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Everything I Know about Cloth Diapers

Before you have kids, there are all sorts of decisions to make... What kind of stroller, crib, carseat, etc.  One that most people don't really think about it, what kind of diaper? 

I decided on cloth diapers for a number of reasons, but I think my friend Alice had it about right when she said, "I thought you just did it to be old fashioned."  I really hated the idea of spending a lot of money on something we'd just be throwing away; I didn't want my kids' refuse and a bunch of plastic to fill the landfill; and, I just thought cloth sounded more comfortable. 

According to research I read, disposable diapers would cost us as least $800 a year.  Before Clyde was born I bought about $300 of different kinds of cloth diapers to try them out.  For the first couple of weeks, until Clyde's umbilical cord fell off we used disposable diapers.  Then I slowly tried out the different diapers.  After we figured out what we liked we ordered some more of those.  I later tried some others, so I probably wound up spending about $800 total on cloth diapers.  We also used disposables sometimes and for those we probably spent around another $750-$1000.  So for two kids, I guess our savings would be around $3000.  It wasn't an onerous task to wash them and overall I was happy I made the decision to use them. 

The first three months, we used mostly "Chinese prefolds" which you see a lot of time as burp rags and Bummis diaper wraps.  Prefolds are basically a multilayer cotton pad that you fold up and then cover with the washable cover.  We used Snappi pins to hold the diapers together and they are kind of like those little claw things you use for an ace bandage. 

Once Clyde got a little bigger, we switched to Bum Genius One Size Pocket Diapers.  We used them on Alice from the first.  They really do fit from a tiny infant all the way to a three year old.  The only drawback is that the velcro closures can get pretty bad if you're not really careful about keeping lint out of them.  Some other brands I tried were Kissaluvs, Fuzzibunz, Mother-Ease, Smartipants and others I can't remember.  The Mother-Ease covers were great, but the pads that are next to the baby are terry cloth and they can be really coarse and hard when air dryed.  The Fuzzibunz outer waterproof PUL layer didn't hold up very long with washing.  The Kissaluvs were OK, but not as good as Bum Genius.  Smartipants were good and very like Bum Genius only they didn't have velcro which was a plus except in the end they were smaller so they didn't last as long.  The Bum Genius diapers have a really soft layer next to the baby and can be customized with the small and large inserts that come with them.  In the short years since I bought diapers there are loads of new brands out there.  I would go with a one size fits all pocket diaper.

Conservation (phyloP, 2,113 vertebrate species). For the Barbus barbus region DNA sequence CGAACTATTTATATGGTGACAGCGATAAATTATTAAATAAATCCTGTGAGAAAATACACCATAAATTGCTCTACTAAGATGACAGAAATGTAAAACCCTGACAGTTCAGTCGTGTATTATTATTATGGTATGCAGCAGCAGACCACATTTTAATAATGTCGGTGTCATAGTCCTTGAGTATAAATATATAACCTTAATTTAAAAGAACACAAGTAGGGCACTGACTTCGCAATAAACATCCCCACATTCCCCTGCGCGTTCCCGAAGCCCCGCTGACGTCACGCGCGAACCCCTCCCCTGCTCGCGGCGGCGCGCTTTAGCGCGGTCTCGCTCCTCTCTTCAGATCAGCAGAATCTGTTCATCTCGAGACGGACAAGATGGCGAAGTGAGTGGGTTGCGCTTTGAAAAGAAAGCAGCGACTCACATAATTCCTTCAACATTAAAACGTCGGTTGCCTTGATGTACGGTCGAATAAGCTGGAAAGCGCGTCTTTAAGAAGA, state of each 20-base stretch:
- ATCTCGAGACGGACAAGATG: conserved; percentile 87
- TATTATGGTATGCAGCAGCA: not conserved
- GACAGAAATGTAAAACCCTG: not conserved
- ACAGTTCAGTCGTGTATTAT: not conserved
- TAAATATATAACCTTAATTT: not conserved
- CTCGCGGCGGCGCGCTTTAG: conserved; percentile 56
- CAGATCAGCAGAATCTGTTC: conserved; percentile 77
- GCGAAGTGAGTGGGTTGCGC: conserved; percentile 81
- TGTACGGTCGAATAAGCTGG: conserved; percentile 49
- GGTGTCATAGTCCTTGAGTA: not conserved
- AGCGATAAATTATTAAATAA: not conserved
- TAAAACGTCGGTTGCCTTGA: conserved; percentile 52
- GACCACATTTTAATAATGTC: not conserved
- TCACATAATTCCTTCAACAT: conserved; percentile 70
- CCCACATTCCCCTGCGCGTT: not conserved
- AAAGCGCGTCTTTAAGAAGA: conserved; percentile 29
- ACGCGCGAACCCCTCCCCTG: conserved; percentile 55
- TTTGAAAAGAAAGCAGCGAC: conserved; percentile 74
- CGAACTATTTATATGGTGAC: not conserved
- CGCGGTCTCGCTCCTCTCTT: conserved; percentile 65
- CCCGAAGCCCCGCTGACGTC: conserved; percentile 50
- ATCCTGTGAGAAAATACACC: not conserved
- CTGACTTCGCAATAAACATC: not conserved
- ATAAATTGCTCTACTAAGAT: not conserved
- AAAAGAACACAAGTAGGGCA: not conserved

For washing, I followed what's called the "dry pail" method.  I washed diapers usually every day but sometimes every two or three days.  With the yellow "milk poop" I just put the diapers straight in the wash.  Once the kids were eating solids I scraped as much of the solids into the toilet as possible and then put the diaper in the pail.  For a pail I used a Diaper Champ with a pillowcase in it instead of a plastic bag.  The breathability of  a cloth bag helped so the diapers didn't get as sour.  I put baking soda in the bottom of the pail to control odor a little.  I had purchased a Kenmore Elite HE washing machine before we used the diapers or even thought about it, but it had a "sanitary cycle" so I hoped it would work and it did.  We use that cycle with an additional prewash and rinse (it's like a 2 1/2 hour wash).  I used All Free and Clear detergent for HE washers (only about 1 Tablespoon, no more) and a little (maybe 1 teaspoon) Oxiclean (even though everyone says not to).  It worked really well with the extra rinse.  If the diapers ever still smelled like waste or like soap I ran them on a regular cycle or rinse.  I tried to dry them on a clothesline most of the time, but sometimes in winter I dried them inside on a rack or in the dryer.  The dryer is really hard on the PUL fabric, so if you're going to dry them in the dryer I'd do just the inserts.  The sun is really a great disinfectant and I was really happy each year when it got sunny enough to take them out. 

Here's one day of diapers when Alice and Clyde were both in them:

 All stuffed and ready to go:

The far right is a Smartipants diaper, the velcro ones are all Bum Genius, and the one fourth from the left that's mint colored is a Fuzzibunz.

I bought diapers from and  Cotton Babies has great general information about cleaning and using the cloth diapers. is also a good resource with lots of reviews that I used when I got started. 

I'll never love diapering because, eewww, it's disgusting, but I liked cloth diapers a lot better than disposables.